Citation

Climate Change in the Newsroom: Journalists’ Evolving Standards of Objectivity When Covering Global Warming

Abstract | Word Stems | Keywords | Association | Citation | Similar Titles



Abstract:

This study investigated how experienced U.S. environmental reporters view the professional norm of objectivity when covering climate change. In-depth interviews (N = 11) revealed a paradox: Most still profess belief in objectivity even as they reject or redefine it. It emerged that journalists should use objective practices and not reveal their own biases, including advocating for the environment. Additionally, participants have radically redefined “balance” now advocating a “weight-of-evidence” approach (Dunwoody, 2005) based on scientific consensus.

Most Common Document Word Stems:

journalist (156), climat (135), said (133), chang (131), report (108), object (89), stori (66), one (62), environment (51), coverag (48), scienc (45), balanc (37), journal (36), global (36), cover (34), scientist (33), opinion (32), warm (32), fact (30), anoth (29), boykoff (28),
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Association:
Name: Association for Education in Journalism and Mass Communication
URL:
http://www.aejmc.org


Citation:
URL: http://citation.allacademic.com/meta/p669650_index.html
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MLA Citation:

Shipley Hiles, Sara. and Hinnant, Amanda. "Climate Change in the Newsroom: Journalists’ Evolving Standards of Objectivity When Covering Global Warming" Paper presented at the annual meeting of the Association for Education in Journalism and Mass Communication, Renaissance Hotel, Washington DC, Aug 08, 2013 <Not Available>. 2018-08-29 <http://citation.allacademic.com/meta/p669650_index.html>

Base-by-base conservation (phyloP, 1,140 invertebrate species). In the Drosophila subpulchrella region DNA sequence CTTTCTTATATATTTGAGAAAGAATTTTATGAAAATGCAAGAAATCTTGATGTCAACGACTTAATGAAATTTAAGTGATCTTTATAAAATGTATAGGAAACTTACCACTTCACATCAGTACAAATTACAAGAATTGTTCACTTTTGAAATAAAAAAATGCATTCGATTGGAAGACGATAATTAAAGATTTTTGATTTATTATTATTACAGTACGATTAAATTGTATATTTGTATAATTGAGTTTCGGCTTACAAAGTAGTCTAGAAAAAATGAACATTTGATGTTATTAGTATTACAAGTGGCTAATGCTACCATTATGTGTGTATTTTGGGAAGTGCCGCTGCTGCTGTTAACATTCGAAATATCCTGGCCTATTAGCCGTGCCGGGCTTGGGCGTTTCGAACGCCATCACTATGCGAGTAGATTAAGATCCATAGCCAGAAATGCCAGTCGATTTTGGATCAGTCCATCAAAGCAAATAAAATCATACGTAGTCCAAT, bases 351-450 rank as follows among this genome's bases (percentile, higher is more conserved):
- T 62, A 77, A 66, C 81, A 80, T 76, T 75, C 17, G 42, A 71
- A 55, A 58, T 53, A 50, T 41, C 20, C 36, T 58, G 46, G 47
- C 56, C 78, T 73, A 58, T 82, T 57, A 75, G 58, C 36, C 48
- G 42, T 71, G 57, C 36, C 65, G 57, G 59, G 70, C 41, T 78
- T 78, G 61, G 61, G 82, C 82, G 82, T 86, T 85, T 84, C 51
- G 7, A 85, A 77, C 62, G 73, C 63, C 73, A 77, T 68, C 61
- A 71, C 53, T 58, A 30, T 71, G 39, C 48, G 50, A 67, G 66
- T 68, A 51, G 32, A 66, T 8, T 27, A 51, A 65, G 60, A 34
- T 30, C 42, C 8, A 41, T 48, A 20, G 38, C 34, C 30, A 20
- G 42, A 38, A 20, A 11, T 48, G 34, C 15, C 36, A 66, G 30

APA Citation:

Shipley Hiles, S. and Hinnant, A. , 2013-08-08 "Climate Change in the Newsroom: Journalists’ Evolving Standards of Objectivity When Covering Global Warming" Paper presented at the annual meeting of the Association for Education in Journalism and Mass Communication, Renaissance Hotel, Washington DC Online <PDF>. 2018-08-29 from http://citation.allacademic.com/meta/p669650_index.html

Publication Type: Conference Paper/Unpublished Manuscript
Review Method: Peer Reviewed
Abstract: This study investigated how experienced U.S. environmental reporters view the professional norm of objectivity when covering climate change. In-depth interviews (N = 11) revealed a paradox: Most still profess belief in objectivity even as they reject or redefine it. It emerged that journalists should use objective practices and not reveal their own biases, including advocating for the environment. Additionally, participants have radically redefined “balance” now advocating a “weight-of-evidence” approach (Dunwoody, 2005) based on scientific consensus.


Similar Titles:
A Changing (Political) Climate? A Study of Swedish and U.S. Press Coverage of Global Warming

Climate Change or Global Warming? Time, Ideology, and National Context Affect Newspaper Coverage

Global Coverage of Climate Change Stories About Small Island Developing States: A Worldwide Comparison From 1979 to 2012


 
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